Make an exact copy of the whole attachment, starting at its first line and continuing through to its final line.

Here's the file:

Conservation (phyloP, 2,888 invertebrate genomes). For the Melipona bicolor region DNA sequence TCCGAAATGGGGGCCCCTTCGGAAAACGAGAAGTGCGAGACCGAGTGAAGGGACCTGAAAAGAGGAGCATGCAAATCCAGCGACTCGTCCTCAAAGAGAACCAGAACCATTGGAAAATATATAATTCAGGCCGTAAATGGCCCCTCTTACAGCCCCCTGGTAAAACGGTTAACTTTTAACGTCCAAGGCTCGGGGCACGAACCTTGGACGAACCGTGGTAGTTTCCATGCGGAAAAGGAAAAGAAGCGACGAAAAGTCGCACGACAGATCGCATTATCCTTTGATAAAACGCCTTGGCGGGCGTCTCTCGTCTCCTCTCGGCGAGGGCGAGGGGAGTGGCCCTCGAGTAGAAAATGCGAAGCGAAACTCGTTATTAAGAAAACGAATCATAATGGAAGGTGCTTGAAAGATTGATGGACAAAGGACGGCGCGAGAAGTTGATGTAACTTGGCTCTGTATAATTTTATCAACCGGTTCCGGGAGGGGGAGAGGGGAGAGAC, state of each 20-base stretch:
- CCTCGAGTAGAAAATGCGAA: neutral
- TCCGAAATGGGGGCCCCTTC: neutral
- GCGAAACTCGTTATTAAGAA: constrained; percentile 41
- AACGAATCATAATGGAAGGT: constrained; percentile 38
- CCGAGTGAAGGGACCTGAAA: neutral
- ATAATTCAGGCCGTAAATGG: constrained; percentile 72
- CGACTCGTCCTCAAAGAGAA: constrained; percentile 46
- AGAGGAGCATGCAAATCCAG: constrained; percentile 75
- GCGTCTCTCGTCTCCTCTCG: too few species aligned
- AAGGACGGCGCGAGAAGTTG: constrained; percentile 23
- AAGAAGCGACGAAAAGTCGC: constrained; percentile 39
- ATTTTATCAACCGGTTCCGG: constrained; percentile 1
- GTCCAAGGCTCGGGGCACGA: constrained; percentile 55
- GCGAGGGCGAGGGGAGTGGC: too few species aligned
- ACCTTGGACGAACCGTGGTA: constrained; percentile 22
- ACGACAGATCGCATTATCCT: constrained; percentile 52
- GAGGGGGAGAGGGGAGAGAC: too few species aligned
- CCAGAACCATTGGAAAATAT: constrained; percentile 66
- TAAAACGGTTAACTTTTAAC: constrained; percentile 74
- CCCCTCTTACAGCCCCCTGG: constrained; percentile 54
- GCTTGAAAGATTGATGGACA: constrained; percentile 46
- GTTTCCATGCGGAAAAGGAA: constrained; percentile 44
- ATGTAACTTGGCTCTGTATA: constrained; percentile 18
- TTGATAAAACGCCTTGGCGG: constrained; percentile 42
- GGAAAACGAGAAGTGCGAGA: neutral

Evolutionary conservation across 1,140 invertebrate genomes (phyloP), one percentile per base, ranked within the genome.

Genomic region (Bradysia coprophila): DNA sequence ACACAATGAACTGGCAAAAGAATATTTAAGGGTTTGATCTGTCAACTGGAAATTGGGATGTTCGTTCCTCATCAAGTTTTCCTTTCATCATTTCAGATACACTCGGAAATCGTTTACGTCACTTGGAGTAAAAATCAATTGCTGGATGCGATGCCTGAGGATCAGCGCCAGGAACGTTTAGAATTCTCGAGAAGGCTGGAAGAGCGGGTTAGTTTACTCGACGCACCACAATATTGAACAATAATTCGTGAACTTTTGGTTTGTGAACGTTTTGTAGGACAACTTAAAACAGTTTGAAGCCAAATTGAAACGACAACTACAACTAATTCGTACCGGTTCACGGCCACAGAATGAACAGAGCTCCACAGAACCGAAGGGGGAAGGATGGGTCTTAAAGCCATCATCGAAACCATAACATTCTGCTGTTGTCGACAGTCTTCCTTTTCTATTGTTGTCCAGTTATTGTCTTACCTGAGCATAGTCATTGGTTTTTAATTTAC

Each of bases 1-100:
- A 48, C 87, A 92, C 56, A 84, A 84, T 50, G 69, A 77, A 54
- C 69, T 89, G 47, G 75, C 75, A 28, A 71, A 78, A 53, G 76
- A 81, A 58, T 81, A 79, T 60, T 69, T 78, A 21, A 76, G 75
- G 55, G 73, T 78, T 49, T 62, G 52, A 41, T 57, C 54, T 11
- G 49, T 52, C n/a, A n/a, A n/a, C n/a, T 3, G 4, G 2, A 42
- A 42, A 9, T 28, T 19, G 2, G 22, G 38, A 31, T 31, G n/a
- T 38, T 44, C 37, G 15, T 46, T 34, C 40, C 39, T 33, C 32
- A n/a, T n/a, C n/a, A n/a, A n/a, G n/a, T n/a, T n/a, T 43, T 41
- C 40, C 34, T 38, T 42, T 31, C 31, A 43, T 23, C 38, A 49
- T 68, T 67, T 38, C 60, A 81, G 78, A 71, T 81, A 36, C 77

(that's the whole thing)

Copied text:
Conservation (phyloP, 2,888 invertebrate genomes). For the Melipona bicolor region DNA sequence TCCGAAATGGGGGCCCCTTCGGAAAACGAGAAGTGCGAGACCGAGTGAAGGGACCTGAAAAGAGGAGCATGCAAATCCAGCGACTCGTCCTCAAAGAGAACCAGAACCATTGGAAAATATATAATTCAGGCCGTAAATGGCCCCTCTTACAGCCCCCTGGTAAAACGGTTAACTTTTAACGTCCAAGGCTCGGGGCACGAACCTTGGACGAACCGTGGTAGTTTCCATGCGGAAAAGGAAAAGAAGCGACGAAAAGTCGCACGACAGATCGCATTATCCTTTGATAAAACGCCTTGGCGGGCGTCTCTCGTCTCCTCTCGGCGAGGGCGAGGGGAGTGGCCCTCGAGTAGAAAATGCGAAGCGAAACTCGTTATTAAGAAAACGAATCATAATGGAAGGTGCTTGAAAGATTGATGGACAAAGGACGGCGCGAGAAGTTGATGTAACTTGGCTCTGTATAATTTTATCAACCGGTTCCGGGAGGGGGAGAGGGGAGAGAC, state of each 20-base stretch:
- CCTCGAGTAGAAAATGCGAA: neutral
- TCCGAAATGGGGGCCCCTTC: neutral
- GCGAAACTCGTTATTAAGAA: constrained; percentile 41
- AACGAATCATAATGGAAGGT: constrained; percentile 38
- CCGAGTGAAGGGACCTGAAA: neutral
- ATAATTCAGGCCGTAAATGG: constrained; percentile 72
- CGACTCGTCCTCAAAGAGAA: constrained; percentile 46
- AGAGGAGCATGCAAATCCAG: constrained; percentile 75
- GCGTCTCTCGTCTCCTCTCG: too few species aligned
- AAGGACGGCGCGAGAAGTTG: constrained; percentile 23
- AAGAAGCGACGAAAAGTCGC: constrained; percentile 39
- ATTTTATCAACCGGTTCCGG: constrained; percentile 1
- GTCCAAGGCTCGGGGCACGA: constrained; percentile 55
- GCGAGGGCGAGGGGAGTGGC: too few species aligned
- ACCTTGGACGAACCGTGGTA: constrained; percentile 22
- ACGACAGATCGCATTATCCT: constrained; percentile 52
- GAGGGGGAGAGGGGAGAGAC: too few species aligned
- CCAGAACCATTGGAAAATAT: constrained; percentile 66
- TAAAACGGTTAACTTTTAAC: constrained; percentile 74
- CCCCTCTTACAGCCCCCTGG: constrained; percentile 54
- GCTTGAAAGATTGATGGACA: constrained; percentile 46
- GTTTCCATGCGGAAAAGGAA: constrained; percentile 44
- ATGTAACTTGGCTCTGTATA: constrained; percentile 18
- TTGATAAAACGCCTTGGCGG: constrained; percentile 42
- GGAAAACGAGAAGTGCGAGA: neutral

Evolutionary conservation across 1,140 invertebrate genomes (phyloP), one percentile per base, ranked within the genome.

Genomic region (Bradysia coprophila): DNA sequence ACACAATGAACTGGCAAAAGAATATTTAAGGGTTTGATCTGTCAACTGGAAATTGGGATGTTCGTTCCTCATCAAGTTTTCCTTTCATCATTTCAGATACACTCGGAAATCGTTTACGTCACTTGGAGTAAAAATCAATTGCTGGATGCGATGCCTGAGGATCAGCGCCAGGAACGTTTAGAATTCTCGAGAAGGCTGGAAGAGCGGGTTAGTTTACTCGACGCACCACAATATTGAACAATAATTCGTGAACTTTTGGTTTGTGAACGTTTTGTAGGACAACTTAAAACAGTTTGAAGCCAAATTGAAACGACAACTACAACTAATTCGTACCGGTTCACGGCCACAGAATGAACAGAGCTCCACAGAACCGAAGGGGGAAGGATGGGTCTTAAAGCCATCATCGAAACCATAACATTCTGCTGTTGTCGACAGTCTTCCTTTTCTATTGTTGTCCAGTTATTGTCTTACCTGAGCATAGTCATTGGTTTTTAATTTAC

Each of bases 1-100:
- A 48, C 87, A 92, C 56, A 84, A 84, T 50, G 69, A 77, A 54
- C 69, T 89, G 47, G 75, C 75, A 28, A 71, A 78, A 53, G 76
- A 81, A 58, T 81, A 79, T 60, T 69, T 78, A 21, A 76, G 75
- G 55, G 73, T 78, T 49, T 62, G 52, A 41, T 57, C 54, T 11
- G 49, T 52, C n/a, A n/a, A n/a, C n/a, T 3, G 4, G 2, A 42
- A 42, A 9, T 28, T 19, G 2, G 22, G 38, A 31, T 31, G n/a
- T 38, T 44, C 37, G 15, T 46, T 34, C 40, C 39, T 33, C 32
- A n/a, T n/a, C n/a, A n/a, A n/a, G n/a, T n/a, T n/a, T 43, T 41
- C 40, C 34, T 38, T 42, T 31, C 31, A 43, T 23, C 38, A 49
- T 68, T 67, T 38, C 60, A 81, G 78, A 71, T 81, A 36, C 77